Sunday, January 30, 2011

On refusing to vote

"[Refusing to vote] reflects a new recognition of the nature of power. In reality we all have “a say in our future”, every day, with everything we do and everything we don’t. Privileging government as the only means of social change is a concept the gospels call into question. The assumption is that power is concentrated at the top, and the only way to change anything is to change the government or its way of operating.

"This, it seems to me, stands in stark contrast to the way of Jesus. One of his early temptations, in fact, captured in the wilderness narrative, is precisely to this kind of topdown political power. Significantly, it is the devil who offers it to him. Jesus refuses."

- Simon Moyle, Why I don't vote.

Most elections do not change things. The idea that political responsibility means voting once every few years is a bit like thinking that a healthy lifestyle consists in being checked by the GP every few years. Voting is not to be sneezed at (and in the end, I disagree with Simon Moyle, though respect his position, which also represents the considered position of some good friends of mine), but it is not the main game in politics, far less the main game in changing the world.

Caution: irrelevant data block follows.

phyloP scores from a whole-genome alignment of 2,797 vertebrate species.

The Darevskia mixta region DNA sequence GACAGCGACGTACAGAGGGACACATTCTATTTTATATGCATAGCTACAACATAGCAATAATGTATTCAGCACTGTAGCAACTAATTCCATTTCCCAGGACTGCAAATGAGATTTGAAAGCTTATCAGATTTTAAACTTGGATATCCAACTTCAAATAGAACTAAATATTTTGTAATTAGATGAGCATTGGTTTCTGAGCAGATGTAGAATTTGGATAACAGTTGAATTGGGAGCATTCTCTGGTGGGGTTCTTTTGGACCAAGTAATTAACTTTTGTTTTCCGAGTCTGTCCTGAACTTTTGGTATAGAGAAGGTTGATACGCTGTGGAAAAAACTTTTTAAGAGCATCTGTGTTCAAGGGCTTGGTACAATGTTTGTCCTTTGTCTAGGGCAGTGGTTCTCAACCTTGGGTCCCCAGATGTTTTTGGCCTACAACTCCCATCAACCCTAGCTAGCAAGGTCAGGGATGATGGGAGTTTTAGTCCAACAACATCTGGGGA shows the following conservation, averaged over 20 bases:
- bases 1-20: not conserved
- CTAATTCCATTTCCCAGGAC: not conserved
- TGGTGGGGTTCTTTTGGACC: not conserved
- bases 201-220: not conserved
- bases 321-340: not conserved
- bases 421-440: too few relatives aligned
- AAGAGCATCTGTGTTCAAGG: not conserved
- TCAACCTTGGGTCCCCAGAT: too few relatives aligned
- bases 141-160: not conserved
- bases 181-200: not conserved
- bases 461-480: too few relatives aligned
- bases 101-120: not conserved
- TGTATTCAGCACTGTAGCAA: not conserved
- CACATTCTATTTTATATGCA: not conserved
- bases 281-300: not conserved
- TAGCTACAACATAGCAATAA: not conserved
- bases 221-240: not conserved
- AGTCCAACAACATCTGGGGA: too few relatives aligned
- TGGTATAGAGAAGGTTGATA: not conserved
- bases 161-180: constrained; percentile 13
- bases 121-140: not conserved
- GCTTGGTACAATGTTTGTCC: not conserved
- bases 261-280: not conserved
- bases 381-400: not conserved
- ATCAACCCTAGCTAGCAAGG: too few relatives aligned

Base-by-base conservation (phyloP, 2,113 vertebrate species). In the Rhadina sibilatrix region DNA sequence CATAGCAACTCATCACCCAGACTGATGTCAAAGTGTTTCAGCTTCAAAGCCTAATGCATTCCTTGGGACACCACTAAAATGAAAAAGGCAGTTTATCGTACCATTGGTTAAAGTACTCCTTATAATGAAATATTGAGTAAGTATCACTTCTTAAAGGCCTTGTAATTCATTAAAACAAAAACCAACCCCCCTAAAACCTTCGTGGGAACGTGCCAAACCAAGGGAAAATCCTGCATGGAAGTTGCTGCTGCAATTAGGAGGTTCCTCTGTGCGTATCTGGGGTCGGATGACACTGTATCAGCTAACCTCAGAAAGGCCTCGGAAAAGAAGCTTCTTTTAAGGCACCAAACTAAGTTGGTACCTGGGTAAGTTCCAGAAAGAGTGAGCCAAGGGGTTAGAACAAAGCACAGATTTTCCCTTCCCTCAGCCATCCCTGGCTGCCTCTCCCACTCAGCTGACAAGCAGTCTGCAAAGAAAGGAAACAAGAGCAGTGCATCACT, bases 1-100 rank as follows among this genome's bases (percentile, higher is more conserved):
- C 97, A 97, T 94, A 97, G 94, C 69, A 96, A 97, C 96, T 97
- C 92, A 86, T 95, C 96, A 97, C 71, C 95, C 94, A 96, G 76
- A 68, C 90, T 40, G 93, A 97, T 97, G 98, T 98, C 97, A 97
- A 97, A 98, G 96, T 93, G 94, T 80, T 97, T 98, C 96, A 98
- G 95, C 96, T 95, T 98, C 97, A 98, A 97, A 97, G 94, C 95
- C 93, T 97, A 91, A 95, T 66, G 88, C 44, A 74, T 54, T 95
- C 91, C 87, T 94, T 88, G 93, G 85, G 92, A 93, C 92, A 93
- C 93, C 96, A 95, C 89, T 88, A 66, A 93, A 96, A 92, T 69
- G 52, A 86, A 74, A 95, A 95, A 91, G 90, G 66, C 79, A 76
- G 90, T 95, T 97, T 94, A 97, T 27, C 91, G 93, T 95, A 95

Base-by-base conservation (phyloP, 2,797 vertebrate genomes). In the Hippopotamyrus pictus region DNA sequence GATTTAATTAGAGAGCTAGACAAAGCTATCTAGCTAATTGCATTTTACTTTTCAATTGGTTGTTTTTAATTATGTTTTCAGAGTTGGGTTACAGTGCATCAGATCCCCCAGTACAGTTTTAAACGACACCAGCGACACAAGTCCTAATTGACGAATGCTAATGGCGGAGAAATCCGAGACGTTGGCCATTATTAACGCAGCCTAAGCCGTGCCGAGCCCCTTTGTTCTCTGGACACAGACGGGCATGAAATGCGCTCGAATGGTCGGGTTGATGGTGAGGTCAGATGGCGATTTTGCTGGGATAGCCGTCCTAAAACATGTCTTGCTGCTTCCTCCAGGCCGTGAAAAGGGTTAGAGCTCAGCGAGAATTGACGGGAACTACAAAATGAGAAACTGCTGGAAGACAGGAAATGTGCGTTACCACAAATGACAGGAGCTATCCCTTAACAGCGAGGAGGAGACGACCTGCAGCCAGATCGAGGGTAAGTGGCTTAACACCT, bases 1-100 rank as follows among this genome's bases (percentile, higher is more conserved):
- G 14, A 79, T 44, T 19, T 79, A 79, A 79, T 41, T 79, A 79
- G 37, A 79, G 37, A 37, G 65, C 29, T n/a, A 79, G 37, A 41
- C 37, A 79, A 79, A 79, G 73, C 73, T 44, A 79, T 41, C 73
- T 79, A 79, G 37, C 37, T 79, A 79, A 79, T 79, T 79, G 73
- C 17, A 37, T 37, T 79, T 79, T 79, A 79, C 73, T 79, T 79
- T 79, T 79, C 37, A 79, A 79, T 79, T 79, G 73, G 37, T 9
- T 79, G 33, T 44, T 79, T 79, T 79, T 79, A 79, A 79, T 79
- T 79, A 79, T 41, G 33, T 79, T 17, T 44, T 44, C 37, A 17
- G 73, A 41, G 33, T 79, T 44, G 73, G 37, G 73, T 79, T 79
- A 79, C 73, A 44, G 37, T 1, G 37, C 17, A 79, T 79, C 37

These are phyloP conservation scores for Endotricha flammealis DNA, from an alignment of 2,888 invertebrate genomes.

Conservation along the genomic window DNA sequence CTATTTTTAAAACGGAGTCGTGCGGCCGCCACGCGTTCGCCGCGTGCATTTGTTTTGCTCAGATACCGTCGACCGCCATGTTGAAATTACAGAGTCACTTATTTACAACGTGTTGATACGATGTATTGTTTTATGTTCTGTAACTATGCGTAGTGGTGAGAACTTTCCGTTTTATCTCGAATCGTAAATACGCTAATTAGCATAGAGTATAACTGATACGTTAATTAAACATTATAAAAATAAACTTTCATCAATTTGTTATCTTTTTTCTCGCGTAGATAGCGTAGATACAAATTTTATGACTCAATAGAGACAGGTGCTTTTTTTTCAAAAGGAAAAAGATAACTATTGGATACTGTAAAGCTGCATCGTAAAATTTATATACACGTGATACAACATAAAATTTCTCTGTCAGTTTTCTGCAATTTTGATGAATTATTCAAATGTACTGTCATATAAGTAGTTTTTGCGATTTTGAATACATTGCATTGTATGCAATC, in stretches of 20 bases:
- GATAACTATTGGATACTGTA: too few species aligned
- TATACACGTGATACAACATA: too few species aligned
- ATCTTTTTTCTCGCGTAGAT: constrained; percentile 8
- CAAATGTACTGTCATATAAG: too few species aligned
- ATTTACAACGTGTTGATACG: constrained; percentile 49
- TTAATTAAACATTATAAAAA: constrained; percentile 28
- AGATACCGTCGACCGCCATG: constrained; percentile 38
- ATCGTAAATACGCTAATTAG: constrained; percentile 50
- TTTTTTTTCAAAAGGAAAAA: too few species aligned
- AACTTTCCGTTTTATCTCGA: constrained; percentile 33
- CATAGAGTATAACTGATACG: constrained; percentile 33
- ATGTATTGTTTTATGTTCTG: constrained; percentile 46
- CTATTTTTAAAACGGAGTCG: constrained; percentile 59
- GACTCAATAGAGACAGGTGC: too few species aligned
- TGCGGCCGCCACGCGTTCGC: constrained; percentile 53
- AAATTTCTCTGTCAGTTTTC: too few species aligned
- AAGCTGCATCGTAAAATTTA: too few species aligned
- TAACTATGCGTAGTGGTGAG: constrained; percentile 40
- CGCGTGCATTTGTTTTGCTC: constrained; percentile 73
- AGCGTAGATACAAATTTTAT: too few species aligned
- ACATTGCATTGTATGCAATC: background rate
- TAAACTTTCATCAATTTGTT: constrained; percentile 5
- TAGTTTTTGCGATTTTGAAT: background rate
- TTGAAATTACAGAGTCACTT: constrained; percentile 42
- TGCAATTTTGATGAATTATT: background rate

2 comments:

Dan Anderson said...

Jose Saramago (Nobel for Literature 1998) actually wrote a novel calling Seeing, which explores exactly this scenario. An entire city suddenly and inexplicably decides not to vote. It's a fascinating (and disturbing story). There is a Guardian review of the book here.

byron smith said...

Thanks Dan - I'd already decided a few years ago to add Blindness to my list of books to read, now it seems I also have to read it to get to this sequel, which sounds equally fascinating.